Would be silly not to consult Wasim Akram or Javed Miandad: Geoff Lawson
Mickley Arthur recently got into the hot seat as coach of Pakistan team following the resignation of Waqar Younis, and former Pakistan coach Geoff Lawson has few words of wisdom for the South African.
Speaking to mid-day at a cricket camp, organised by Payyade Sports Club in association with Global Cricket School at Kandivli, the former Australian right-arm pacer said Arthur should understand the local culture first rather than try to force his viewpoint.
"As long as he (Arthur) understands how the local culture works and how to get the best out of the players, he'll succeed," said Lawson, who coached Pakistan from July 2007 to October 2008, becoming only the third foreigner to take on the role.
Then Australia coach Mickey Arthur ahead of his team's International Cricket Council Champions Trophy match against New Zealand at Edgbaston in Birmingham in June 2013. Pic/AFP
The New South Wales-based former pacer felt there will be pressure from ex-players and the media, but as long as Arthur gets them on their side, he will do fine. "It's a big advantage to be a foreign coach in Pakistan as you don't have to worry about what other people think. Rather than fighting with ex-players, he needs to get them on his side.
Their experience is valuable and you're got to use it. During my time, I tried to get former players to come and speak to the team. It would be silly not to use the experience of the likes of Wasim Akram or Javed Miandad," said Lawson.
"If you go as coach into another system, you have to understand how it works. You can grow a certain culture, but you can't transplant it somewhere else. You have to try and work with the present one. That's what coaches have to do and that is part of their job. Arthur probably didn't understand how the Australian culture worked and he got sacked," said the Australian, who made his international Test debut against New Zealand at Brisbane in 1980–81.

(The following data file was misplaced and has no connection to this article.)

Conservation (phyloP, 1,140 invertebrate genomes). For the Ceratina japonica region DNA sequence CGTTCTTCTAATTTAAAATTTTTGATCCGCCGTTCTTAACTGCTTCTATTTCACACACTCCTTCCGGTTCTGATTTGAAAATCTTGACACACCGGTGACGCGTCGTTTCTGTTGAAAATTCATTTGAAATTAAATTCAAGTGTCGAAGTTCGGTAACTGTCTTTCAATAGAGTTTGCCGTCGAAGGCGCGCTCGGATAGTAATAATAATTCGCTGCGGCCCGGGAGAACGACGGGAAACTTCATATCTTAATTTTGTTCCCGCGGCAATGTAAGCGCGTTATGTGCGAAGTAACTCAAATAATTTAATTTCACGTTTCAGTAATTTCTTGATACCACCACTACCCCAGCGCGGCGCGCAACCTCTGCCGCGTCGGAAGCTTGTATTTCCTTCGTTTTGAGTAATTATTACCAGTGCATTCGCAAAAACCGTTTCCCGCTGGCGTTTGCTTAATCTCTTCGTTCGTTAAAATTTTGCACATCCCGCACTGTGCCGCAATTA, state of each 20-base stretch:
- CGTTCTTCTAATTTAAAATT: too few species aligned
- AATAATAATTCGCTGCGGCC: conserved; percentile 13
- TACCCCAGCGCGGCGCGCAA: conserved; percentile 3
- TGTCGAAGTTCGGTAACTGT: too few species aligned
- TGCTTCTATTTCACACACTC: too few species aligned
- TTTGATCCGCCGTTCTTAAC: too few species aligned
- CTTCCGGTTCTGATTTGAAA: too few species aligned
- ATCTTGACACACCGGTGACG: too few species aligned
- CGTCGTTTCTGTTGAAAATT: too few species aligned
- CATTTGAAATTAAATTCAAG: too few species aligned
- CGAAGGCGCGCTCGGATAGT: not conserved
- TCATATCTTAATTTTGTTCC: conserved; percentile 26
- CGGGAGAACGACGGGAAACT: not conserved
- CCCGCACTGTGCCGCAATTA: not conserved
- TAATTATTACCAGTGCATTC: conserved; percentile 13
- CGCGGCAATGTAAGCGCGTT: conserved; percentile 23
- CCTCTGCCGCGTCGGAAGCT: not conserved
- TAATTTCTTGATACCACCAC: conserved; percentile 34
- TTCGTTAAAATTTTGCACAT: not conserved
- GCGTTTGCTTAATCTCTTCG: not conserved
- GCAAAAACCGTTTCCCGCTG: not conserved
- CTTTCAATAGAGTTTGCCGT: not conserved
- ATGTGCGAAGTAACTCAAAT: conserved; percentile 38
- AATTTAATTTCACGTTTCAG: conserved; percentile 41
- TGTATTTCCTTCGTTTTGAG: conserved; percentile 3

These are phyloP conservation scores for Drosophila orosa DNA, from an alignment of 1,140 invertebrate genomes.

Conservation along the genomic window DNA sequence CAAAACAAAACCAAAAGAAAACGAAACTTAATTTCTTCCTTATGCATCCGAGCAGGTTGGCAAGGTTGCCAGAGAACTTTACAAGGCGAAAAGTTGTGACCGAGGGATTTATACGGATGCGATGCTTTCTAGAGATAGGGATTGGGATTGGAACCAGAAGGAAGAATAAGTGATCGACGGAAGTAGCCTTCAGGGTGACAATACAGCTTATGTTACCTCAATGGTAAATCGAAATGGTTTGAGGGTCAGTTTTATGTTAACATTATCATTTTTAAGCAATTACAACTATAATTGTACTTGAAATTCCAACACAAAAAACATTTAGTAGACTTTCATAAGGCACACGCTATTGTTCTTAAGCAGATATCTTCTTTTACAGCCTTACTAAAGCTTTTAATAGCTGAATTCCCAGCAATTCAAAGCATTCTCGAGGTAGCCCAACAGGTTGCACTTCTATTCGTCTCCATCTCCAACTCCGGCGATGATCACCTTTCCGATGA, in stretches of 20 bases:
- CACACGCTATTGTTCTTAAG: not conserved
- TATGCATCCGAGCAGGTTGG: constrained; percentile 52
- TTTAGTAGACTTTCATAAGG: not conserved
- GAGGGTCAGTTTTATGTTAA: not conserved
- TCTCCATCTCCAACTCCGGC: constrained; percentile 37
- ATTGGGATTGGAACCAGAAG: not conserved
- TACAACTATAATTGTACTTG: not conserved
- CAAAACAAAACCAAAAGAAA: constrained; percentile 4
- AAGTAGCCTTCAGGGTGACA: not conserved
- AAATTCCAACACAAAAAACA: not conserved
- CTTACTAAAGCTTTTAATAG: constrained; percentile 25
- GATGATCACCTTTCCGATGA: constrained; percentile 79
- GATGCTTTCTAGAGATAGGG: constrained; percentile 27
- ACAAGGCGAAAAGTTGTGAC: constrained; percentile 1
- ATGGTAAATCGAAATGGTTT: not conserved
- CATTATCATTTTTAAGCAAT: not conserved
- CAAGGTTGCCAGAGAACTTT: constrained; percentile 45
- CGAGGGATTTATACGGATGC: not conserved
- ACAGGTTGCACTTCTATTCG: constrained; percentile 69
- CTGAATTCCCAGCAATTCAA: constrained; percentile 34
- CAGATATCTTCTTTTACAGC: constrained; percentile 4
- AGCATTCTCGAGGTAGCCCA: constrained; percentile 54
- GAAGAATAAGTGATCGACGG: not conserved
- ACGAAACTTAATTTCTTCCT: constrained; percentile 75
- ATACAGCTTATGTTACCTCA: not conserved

Javed Miandad and Wasim Akram
The Ashes-winning pacer said, the former South African coach might face outside influence during team selection, but it's how he handles that will decide his success as coach. "There's always an outside influence, but whether to bow to it is in your hands. During my time, I was one of the selectors. There were three other selectors and the captain.
At times, I got outvoted, but that's the way it goes. If someone else selects the team, you have to do your best you can with it, rather than fretting over it, " said Lawson, who claimed 180 Test wickets.
Geoff Lawson almost guided Pakistan to a historic win over India in the famous final of the inaugural World Twenty20 in 2007 which MS Dhoni's Indians won by five runs.
The match is remembered for Pakistan captain Misbah ul Haq's scoop shot, which lost them the match. Though he was disappointed to end up on the losing side, Lawson reckoned the final did a lot of good for T20 cricket.
Recollecting that Johannesburg encounter, Lawson said, "It was a big game and we lost by few runs. As it was an India-Pakistan final, it really set up T20 cricket.
"It gave the Indian Premier League (IPL) a huge boost. It was a great game and it did the sport a lot of good," said Lawson, who coached defunct IPL team Kochi Tuskers Kerala in 2011.